This is a real and common challenge – how do we write about the compelling parts of our personal history when those tragic, comedic and painful memories are often tied to trauma that is still humming away inside of ourselves?

(If you’d like this post as a PDF, click here.)

I have some simple, gentle tools you can use on your own, as you’re writing, to defuse some of what arises (based on my 12+ years of experience offering hands-on bodywork, training in trauma and the nervous system, my own creative and healing journey and 4+ years teaching body-based transformational memoir-writing):

These tips also work well to help you get unstuck in creative projects.

10 ways to write through painful memories and trauma, and get creatively unstuck

1 – attend to your body first. As the saying goes – ‘the issue is in the tissue’ and our tissues/body will tell us what’s going on.

2 – If you’re feeling resistance, pain, overwhelm or any sort of unpleasant emotional/physical sensation, tune in. Notice what you’re feeling, without labeling it as ‘bad.’ Just focus on being present with the sensation.

3 – as you tune into the sensations, ask these questions: What is the internal colour? Texture? Temperature? Mood? As you ask, keep your attention on your sensations, asking yourself to soften into them and tracking any changes. Trust that it will always change. Always.

4 – breathe slower and deeper, but don’t focus on deepening the inhale. Instead, focus on extending the exhale. As you do this, keep noticing any changes in your mental/physical/emotional sensations.

5 – if memories/sensations get too intense, practice OMG (orient, mobilize,ground.) Orient by looking at your surroundings then letting your eyes land on and notice one tangible solid then, and notice three physical details about that thing. Do this two more times. Mobilize by wiggling fingers and toes. Then ground by sending your attention through your body and down into the earth via your sit bones, feet and tailbone. This will help you re-orient yourself if you’re getting overwhelmed.

6 – attend to your creative power. You can enter into an active imagination dialogue with your distress through your creative writing. Suspend judgment about this process, and start writing a dialogue. The first participant is you. The second is your sensation/mood/experience. Get curious and ask it about why it’s there, what it wants you to learn, etcetera. Keep going with a swift flow of writing, back and forth, until you feel you’ve shifted the distress/sensation. Don’t forget to be kind when you’re writing as yourself ☺

7 – try using your imagination to write from other more distanced people’s perspectives (about the experience you’re describing). If writing from the first person feels too charged, switch to a different person’s perspective. Describe the event from their eyes. Do this from as many different perspectives as you feel like. Go beyond human – from the perspective of the land, animals, plants. Etcetera.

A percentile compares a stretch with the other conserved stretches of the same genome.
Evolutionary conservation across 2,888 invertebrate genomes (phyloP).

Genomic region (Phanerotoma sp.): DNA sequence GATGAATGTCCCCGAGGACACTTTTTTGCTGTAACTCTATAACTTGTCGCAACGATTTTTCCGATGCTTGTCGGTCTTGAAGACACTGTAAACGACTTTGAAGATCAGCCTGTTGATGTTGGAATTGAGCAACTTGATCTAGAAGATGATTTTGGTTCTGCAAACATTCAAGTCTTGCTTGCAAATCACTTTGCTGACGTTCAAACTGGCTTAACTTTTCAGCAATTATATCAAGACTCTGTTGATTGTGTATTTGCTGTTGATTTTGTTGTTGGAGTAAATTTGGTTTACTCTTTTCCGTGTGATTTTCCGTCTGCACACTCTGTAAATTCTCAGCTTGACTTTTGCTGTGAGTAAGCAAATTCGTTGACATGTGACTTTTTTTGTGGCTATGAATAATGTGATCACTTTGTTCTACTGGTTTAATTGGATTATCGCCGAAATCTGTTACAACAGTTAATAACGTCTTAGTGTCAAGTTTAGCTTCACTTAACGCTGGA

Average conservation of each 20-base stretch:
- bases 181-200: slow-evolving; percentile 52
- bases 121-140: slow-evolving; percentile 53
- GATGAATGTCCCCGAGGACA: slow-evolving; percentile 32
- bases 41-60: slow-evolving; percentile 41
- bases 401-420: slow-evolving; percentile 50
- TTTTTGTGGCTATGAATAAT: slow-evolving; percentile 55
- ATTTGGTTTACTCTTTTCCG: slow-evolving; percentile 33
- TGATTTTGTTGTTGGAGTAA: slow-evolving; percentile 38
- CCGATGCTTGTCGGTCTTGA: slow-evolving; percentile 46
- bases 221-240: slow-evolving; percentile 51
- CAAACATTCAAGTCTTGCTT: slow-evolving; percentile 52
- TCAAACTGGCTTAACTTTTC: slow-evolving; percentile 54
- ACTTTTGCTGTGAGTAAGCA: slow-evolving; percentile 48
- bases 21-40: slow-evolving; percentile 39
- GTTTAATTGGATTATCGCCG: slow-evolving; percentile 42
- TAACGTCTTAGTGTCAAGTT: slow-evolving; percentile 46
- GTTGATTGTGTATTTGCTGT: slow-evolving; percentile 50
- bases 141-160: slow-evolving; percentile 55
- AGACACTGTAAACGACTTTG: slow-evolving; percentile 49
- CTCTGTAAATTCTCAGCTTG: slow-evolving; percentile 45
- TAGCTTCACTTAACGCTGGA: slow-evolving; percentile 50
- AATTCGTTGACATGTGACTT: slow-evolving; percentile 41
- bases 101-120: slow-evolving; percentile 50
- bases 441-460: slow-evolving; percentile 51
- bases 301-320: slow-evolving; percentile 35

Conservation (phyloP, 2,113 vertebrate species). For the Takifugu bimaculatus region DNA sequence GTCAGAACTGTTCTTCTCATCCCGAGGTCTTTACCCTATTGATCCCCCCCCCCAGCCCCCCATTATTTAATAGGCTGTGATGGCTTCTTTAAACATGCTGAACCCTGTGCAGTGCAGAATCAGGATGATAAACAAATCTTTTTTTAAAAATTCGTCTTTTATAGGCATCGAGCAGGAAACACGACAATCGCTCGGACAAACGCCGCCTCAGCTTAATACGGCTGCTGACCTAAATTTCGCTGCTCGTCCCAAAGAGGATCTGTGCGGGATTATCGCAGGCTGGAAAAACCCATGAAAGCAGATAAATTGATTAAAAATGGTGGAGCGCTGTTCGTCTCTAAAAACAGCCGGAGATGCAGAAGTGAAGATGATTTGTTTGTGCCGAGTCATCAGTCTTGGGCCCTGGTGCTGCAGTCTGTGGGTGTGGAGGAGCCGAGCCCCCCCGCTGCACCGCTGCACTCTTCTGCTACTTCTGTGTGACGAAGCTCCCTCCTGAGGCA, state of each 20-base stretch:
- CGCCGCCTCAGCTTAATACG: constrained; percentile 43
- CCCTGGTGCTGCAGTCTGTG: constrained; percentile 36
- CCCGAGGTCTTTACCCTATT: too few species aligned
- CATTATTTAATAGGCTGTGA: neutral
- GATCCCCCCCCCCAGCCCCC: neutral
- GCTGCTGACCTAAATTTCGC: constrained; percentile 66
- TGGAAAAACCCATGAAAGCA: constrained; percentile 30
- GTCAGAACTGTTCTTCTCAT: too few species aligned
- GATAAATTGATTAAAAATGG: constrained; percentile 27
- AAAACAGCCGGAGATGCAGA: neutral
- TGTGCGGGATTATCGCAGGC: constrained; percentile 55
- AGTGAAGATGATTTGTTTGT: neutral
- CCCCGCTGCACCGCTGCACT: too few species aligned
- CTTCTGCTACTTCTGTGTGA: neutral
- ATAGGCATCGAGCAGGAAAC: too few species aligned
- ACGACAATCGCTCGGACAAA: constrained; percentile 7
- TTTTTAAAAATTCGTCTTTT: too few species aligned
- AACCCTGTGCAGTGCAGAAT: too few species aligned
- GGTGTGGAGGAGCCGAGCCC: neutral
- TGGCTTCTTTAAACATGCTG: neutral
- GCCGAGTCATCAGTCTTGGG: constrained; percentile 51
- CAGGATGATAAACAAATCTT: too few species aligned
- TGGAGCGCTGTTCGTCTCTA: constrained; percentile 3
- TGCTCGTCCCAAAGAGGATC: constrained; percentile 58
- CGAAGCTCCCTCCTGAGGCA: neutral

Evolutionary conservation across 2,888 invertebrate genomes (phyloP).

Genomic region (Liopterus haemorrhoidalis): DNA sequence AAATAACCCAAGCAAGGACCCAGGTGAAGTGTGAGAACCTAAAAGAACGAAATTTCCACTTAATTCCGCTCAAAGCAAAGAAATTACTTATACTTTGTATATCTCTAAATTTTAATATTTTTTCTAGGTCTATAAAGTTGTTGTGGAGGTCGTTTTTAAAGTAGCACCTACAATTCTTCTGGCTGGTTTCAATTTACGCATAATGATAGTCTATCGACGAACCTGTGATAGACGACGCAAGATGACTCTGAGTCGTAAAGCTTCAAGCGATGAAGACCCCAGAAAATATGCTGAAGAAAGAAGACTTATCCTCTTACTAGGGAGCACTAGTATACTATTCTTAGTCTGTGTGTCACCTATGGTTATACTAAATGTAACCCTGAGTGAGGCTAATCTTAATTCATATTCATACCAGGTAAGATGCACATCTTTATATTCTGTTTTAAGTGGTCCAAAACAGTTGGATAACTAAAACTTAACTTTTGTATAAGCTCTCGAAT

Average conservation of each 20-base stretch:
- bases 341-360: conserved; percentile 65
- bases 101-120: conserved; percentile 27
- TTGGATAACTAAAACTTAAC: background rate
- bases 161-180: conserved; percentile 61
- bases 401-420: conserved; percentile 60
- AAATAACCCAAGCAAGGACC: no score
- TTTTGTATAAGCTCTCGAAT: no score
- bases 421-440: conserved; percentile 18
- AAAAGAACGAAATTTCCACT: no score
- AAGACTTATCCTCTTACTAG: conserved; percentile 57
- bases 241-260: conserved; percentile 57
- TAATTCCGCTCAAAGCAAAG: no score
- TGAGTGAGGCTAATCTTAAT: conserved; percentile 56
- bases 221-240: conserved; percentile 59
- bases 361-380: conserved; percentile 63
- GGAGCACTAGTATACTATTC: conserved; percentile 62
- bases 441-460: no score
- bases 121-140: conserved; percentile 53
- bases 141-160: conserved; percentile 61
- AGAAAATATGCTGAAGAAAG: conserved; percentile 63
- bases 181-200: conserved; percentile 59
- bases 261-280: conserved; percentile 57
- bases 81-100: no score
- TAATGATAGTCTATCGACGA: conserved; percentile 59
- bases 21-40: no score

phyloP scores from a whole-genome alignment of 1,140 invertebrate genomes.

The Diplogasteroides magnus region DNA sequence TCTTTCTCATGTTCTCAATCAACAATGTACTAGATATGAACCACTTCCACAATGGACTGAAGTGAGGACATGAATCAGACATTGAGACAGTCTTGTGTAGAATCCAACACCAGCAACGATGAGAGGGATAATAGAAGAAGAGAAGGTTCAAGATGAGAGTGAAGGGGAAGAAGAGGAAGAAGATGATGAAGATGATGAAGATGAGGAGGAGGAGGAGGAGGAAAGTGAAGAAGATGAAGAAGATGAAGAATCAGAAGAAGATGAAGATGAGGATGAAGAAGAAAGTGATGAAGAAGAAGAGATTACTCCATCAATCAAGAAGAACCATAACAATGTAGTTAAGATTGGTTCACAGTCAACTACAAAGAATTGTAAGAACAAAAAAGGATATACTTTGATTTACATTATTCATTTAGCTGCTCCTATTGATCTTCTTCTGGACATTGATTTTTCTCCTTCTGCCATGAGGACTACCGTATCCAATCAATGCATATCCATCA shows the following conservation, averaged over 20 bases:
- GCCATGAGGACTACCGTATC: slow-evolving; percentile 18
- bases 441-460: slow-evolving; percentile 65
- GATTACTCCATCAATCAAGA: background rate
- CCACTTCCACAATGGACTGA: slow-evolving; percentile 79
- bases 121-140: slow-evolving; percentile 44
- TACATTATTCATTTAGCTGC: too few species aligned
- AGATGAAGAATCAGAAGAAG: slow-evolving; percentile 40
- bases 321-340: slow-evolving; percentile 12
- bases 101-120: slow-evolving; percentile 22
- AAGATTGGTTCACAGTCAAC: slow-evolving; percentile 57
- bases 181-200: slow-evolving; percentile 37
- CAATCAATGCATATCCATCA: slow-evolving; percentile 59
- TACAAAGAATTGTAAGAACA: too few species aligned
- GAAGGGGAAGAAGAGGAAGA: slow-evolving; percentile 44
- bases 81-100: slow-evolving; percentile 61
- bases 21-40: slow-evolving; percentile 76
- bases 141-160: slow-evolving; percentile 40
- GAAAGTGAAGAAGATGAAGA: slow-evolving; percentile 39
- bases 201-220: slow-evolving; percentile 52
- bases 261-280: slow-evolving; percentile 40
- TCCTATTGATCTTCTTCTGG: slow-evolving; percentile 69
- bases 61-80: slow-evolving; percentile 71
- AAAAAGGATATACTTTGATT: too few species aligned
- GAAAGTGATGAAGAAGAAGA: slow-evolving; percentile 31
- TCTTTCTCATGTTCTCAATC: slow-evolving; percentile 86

8 – ask yourself what you need most in this moment. Is it water? A break? A walk in nature? Meditation/yoga/contemplative art-making or silence? High energy dancing? Allow your needs to be met by yourself. Then return to your writing.

9 – if it feels like too much to manage physical/emotional/mental distress and overwhelm on your own, please do seek out someone with specific training in nervous system trauma release. For nervous system trauma release I highly recommend people who are professionally trained and certified in Somatic Experiencing and/or Self-Regulation Therapy and/or biodynamic craniosacral therapy (BCST).

If you’re shopping around for a counselor/therapist/psychologist, it’s worth asking them if they have one or more of these trainings. Many therapists are adding these trainings to their existing skillset, and they’re wonderfully equipped to support you.

10 – work with me. My Art of Personal Mythmaking online course is designed to support healing and transformation while you write the first draft of your memoir (or continue generating an already started memoir.) You can learn more here.

Do you want a printable PDF with these tips? Click here to access it.

Janelle

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If you’re intrigued by Personal Mythmaking, I teach it live with weekly small class videocalls in August and February, as well as a start-anytime self-study version that includes monthly group coaching calls. If you have any questions, I’m more than happy to answer them via e-mail or videocall – click here to schedule a free 20 minute conversation with me.

You’re also welcome to dip your toes in the water by signing up for my free 2 hour Outline Your Memoir workshop. You’ll get a sense of how I teach and you’ll finish with a sense of delight and excitement about working with your lifestory.